This was an experiment in non-Euclidean gaming, inspired by the works of M.C. Escher.
I'm mostly putting this on github because I don't want to lose the work and I'd like to share it with others for kicks.
In Escher, there is no world space.
There is only local-world space. Pieces of the world are expressed in familiar Euclidean 3D space, but those pieces are related to each other by arbitrary affine transforms, through designated polygons in the collision mesh.
In this version, there is no separation between collision mesh and visible world geometry. Sorry, hopefully I'll find time to add it.
Some simple fun demos can be made very quickly in Blender, like an endless tunnel, etc.
IIRC there is some bug that causes some orientation changes in the transform to not work quite correctly.
I think another issue is in the way that visibility of "adjacent spaces" (often called "remote spaces" or just "remotes" in the code IIRC) is calculated. I only had OpenGL 3.3 at the time and there were some OpenGL features I don't think I had access to which might have provided a faster (and more accurate!) alternative implementation of this particular feature.
Escher uses its own map file format which can be exported from Blender using the "Escher Tools" Blender plug-in (extension? addon? I don't remember Blender's terminology.)
Escher Tools (ET hereafter) represent "spaces" (the Euclidean chunks of the map) as Blender objects. Special objects parented to those objects represent "adjacent" spaces (spaces directly reachable from a given space) and the transform that relates one to the other (the relationship is not necessarily reciprocated!)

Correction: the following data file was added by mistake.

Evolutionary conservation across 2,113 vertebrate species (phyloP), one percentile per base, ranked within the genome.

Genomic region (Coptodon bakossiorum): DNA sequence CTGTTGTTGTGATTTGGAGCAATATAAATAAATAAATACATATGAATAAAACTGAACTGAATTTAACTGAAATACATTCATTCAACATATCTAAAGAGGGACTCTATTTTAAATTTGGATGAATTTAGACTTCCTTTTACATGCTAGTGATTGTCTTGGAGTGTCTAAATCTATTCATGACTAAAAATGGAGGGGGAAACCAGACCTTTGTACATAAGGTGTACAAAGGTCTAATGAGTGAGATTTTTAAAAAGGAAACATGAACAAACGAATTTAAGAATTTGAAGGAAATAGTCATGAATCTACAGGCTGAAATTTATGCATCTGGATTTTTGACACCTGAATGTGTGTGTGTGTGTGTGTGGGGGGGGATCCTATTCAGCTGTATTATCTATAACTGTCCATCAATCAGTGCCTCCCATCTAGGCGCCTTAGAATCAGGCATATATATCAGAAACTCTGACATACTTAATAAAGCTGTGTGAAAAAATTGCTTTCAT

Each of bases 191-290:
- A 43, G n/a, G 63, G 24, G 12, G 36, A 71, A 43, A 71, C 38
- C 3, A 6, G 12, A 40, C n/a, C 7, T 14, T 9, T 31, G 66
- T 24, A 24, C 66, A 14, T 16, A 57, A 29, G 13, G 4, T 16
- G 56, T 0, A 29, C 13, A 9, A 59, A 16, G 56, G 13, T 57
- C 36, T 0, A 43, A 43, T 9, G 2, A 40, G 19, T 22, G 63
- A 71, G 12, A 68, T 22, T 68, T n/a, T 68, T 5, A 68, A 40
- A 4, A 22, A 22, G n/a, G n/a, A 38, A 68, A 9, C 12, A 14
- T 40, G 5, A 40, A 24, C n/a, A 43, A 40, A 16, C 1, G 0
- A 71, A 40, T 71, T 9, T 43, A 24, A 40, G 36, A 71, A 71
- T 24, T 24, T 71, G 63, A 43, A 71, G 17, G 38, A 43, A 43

Apparently I've posted that part some time ago here: https://gist.github.com/hdon/5a30ab20bd35e1315c07
ET gives you some extra editor functions to make navigating and building a non-Euclidean map easier.
One button will create temporary mesh objects representing adjacent spaces called IIRC "SSOs" or "Secondary Space Objects" to distinguish them from the "Primary Space Objects" from which they borrow their mesh data.
This way you can "rez out" a limited view of the non-Euclidean world: however much your brain can handle, or however much is useful to you.
A few other buttons control designating mesh faces as "portals" to an adjacent space.
All the physics in the game is written by hand and is a little crappy, but sufficient for the experiment, and was a good exercise to write.
I'll try to get a real git repo for it, soon.
I also wrote a Quake MD5 skeletal model renderer for this. The faster renderer can be used with up to four weights per vertex. Beyond that and you can't calculate vertexes in the vertex shader and you have to use the slow renderer.
I'll write more here when I get more time.